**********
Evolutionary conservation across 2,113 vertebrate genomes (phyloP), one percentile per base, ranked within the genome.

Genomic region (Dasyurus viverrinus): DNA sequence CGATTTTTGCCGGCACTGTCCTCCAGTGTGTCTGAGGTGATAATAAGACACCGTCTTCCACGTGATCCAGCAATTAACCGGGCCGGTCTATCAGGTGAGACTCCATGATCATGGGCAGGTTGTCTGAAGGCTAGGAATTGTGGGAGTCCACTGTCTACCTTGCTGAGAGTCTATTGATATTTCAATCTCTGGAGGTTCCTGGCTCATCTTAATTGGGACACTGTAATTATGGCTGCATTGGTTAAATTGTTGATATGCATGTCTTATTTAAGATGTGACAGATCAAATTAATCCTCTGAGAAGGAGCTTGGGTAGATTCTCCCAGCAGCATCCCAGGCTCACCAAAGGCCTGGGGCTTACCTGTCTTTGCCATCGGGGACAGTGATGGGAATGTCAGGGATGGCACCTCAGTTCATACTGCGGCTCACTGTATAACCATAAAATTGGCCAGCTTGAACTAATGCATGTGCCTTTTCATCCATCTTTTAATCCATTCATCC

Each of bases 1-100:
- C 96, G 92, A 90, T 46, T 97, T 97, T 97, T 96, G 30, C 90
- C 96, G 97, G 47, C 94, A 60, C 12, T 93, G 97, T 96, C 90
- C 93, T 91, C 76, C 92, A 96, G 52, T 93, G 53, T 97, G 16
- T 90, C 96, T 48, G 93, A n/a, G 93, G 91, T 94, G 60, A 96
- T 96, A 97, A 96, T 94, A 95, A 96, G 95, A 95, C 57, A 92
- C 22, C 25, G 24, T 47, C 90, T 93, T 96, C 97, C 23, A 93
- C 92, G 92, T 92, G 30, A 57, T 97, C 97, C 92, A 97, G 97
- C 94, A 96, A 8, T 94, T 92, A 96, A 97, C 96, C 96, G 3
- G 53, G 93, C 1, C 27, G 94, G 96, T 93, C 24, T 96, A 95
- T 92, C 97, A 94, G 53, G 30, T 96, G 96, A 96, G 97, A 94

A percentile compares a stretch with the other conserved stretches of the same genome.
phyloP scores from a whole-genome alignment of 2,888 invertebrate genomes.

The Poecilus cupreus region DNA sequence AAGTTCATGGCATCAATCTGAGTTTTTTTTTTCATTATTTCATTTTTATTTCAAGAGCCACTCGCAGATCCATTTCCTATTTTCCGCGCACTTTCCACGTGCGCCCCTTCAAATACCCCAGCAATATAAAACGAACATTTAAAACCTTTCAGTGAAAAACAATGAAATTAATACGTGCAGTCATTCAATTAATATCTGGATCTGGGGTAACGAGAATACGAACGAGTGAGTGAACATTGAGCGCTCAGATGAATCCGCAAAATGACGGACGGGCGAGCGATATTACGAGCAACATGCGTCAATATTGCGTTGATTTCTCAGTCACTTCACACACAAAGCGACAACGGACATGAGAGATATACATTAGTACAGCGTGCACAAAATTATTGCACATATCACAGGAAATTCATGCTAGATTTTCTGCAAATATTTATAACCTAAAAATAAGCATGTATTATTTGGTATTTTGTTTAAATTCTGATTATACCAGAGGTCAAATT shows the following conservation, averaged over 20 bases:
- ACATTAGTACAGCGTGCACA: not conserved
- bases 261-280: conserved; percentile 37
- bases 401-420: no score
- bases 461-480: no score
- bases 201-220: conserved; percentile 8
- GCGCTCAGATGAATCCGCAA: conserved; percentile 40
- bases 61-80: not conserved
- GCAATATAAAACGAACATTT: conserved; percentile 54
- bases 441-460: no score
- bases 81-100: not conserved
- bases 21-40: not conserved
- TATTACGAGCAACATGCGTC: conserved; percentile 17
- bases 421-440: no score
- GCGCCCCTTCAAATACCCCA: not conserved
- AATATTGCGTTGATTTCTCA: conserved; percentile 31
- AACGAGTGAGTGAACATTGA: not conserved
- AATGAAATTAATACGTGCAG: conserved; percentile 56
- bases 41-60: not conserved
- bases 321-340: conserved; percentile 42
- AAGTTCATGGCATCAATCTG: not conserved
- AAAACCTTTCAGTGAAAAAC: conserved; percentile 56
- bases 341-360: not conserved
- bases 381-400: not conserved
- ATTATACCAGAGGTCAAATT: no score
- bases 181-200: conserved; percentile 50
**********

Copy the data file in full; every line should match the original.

Evolutionary conservation across 2,113 vertebrate genomes (phyloP), one percentile per base, ranked within the genome.

Genomic region (Dasyurus viverrinus): DNA sequence CGATTTTTGCCGGCACTGTCCTCCAGTGTGTCTGAGGTGATAATAAGACACCGTCTTCCACGTGATCCAGCAATTAACCGGGCCGGTCTATCAGGTGAGACTCCATGATCATGGGCAGGTTGTCTGAAGGCTAGGAATTGTGGGAGTCCACTGTCTACCTTGCTGAGAGTCTATTGATATTTCAATCTCTGGAGGTTCCTGGCTCATCTTAATTGGGACACTGTAATTATGGCTGCATTGGTTAAATTGTTGATATGCATGTCTTATTTAAGATGTGACAGATCAAATTAATCCTCTGAGAAGGAGCTTGGGTAGATTCTCCCAGCAGCATCCCAGGCTCACCAAAGGCCTGGGGCTTACCTGTCTTTGCCATCGGGGACAGTGATGGGAATGTCAGGGATGGCACCTCAGTTCATACTGCGGCTCACTGTATAACCATAAAATTGGCCAGCTTGAACTAATGCATGTGCCTTTTCATCCATCTTTTAATCCATTCATCC

Each of bases 1-100:
- C 96, G 92, A 90, T 46, T 97, T 97, T 97, T 96, G 30, C 90
- C 96, G 97, G 47, C 94, A 60, C 12, T 93, G 97, T 96, C 90
- C 93, T 91, C 76, C 92, A 96, G 52, T 93, G 53, T 97, G 16
- T 90, C 96, T 48, G 93, A n/a, G 93, G 91, T 94, G 60, A 96
- T 96, A 97, A 96, T 94, A 95, A 96, G 95, A 95, C 57, A 92
- C 22, C 25, G 24, T 47, C 90, T 93, T 96, C 97, C 23, A 93
- C 92, G 92, T 92, G 30, A 57, T 97, C 97, C 92, A 97, G 97
- C 94, A 96, A 8, T 94, T 92, A 96, A 97, C 96, C 96, G 3
- G 53, G 93, C 1, C 27, G 94, G 96, T 93, C 24, T 96, A 95
- T 92, C 97, A 94, G 53, G 30, T 96, G 96, A 96, G 97, A 94

A percentile compares a stretch with the other conserved stretches of the same genome.
phyloP scores from a whole-genome alignment of 2,888 invertebrate genomes.

The Poecilus cupreus region DNA sequence AAGTTCATGGCATCAATCTGAGTTTTTTTTTTCATTATTTCATTTTTATTTCAAGAGCCACTCGCAGATCCATTTCCTATTTTCCGCGCACTTTCCACGTGCGCCCCTTCAAATACCCCAGCAATATAAAACGAACATTTAAAACCTTTCAGTGAAAAACAATGAAATTAATACGTGCAGTCATTCAATTAATATCTGGATCTGGGGTAACGAGAATACGAACGAGTGAGTGAACATTGAGCGCTCAGATGAATCCGCAAAATGACGGACGGGCGAGCGATATTACGAGCAACATGCGTCAATATTGCGTTGATTTCTCAGTCACTTCACACACAAAGCGACAACGGACATGAGAGATATACATTAGTACAGCGTGCACAAAATTATTGCACATATCACAGGAAATTCATGCTAGATTTTCTGCAAATATTTATAACCTAAAAATAAGCATGTATTATTTGGTATTTTGTTTAAATTCTGATTATACCAGAGGTCAAATT shows the following conservation, averaged over 20 bases:
- ACATTAGTACAGCGTGCACA: not conserved
- bases 261-280: conserved; percentile 37
- bases 401-420: no score
- bases 461-480: no score
- bases 201-220: conserved; percentile 8
- GCGCTCAGATGAATCCGCAA: conserved; percentile 40
- bases 61-80: not conserved
- GCAATATAAAACGAACATTT: conserved; percentile 54
- bases 441-460: no score
- bases 81-100: not conserved
- bases 21-40: not conserved
- TATTACGAGCAACATGCGTC: conserved; percentile 17
- bases 421-440: no score
- GCGCCCCTTCAAATACCCCA: not conserved
- AATATTGCGTTGATTTCTCA: conserved; percentile 31
- AACGAGTGAGTGAACATTGA: not conserved
- AATGAAATTAATACGTGCAG: conserved; percentile 56
- bases 41-60: not conserved
- bases 321-340: conserved; percentile 42
- AAGTTCATGGCATCAATCTG: not conserved
- AAAACCTTTCAGTGAAAAAC: conserved; percentile 56
- bases 341-360: not conserved
- bases 381-400: not conserved
- ATTATACCAGAGGTCAAATT: no score
- bases 181-200: conserved; percentile 50